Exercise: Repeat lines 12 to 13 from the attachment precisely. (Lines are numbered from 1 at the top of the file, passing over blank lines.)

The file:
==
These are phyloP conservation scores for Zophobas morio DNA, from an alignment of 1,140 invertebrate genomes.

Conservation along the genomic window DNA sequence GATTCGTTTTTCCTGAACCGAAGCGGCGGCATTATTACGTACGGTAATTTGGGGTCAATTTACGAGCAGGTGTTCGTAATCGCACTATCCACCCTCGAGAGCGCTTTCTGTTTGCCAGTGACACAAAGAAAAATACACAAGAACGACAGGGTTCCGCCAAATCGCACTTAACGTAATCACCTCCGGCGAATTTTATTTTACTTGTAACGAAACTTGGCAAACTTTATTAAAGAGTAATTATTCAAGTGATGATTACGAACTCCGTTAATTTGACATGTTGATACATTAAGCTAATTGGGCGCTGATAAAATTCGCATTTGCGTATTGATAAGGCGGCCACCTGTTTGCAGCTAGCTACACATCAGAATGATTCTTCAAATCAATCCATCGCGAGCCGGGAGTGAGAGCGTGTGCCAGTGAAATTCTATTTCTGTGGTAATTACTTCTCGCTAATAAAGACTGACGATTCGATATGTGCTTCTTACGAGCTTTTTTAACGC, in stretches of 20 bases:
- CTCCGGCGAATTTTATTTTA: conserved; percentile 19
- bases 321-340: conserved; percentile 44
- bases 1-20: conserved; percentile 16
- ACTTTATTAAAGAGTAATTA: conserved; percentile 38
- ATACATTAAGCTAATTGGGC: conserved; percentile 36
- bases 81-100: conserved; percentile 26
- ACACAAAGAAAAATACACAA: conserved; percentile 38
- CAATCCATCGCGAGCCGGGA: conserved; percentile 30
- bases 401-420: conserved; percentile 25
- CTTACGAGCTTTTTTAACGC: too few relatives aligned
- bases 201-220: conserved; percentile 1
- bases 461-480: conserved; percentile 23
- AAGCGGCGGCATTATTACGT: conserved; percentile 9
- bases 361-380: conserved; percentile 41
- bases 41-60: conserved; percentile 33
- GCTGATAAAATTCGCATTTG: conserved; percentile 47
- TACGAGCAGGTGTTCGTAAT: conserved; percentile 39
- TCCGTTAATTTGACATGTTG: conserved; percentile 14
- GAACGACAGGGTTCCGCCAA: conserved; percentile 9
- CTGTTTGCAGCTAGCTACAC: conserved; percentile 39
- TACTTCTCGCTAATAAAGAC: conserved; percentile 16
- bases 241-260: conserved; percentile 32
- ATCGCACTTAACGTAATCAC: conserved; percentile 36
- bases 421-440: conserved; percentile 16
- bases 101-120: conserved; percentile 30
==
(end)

- CTTACGAGCTTTTTTAACGC: too few relatives aligned
- bases 201-220: conserved; percentile 1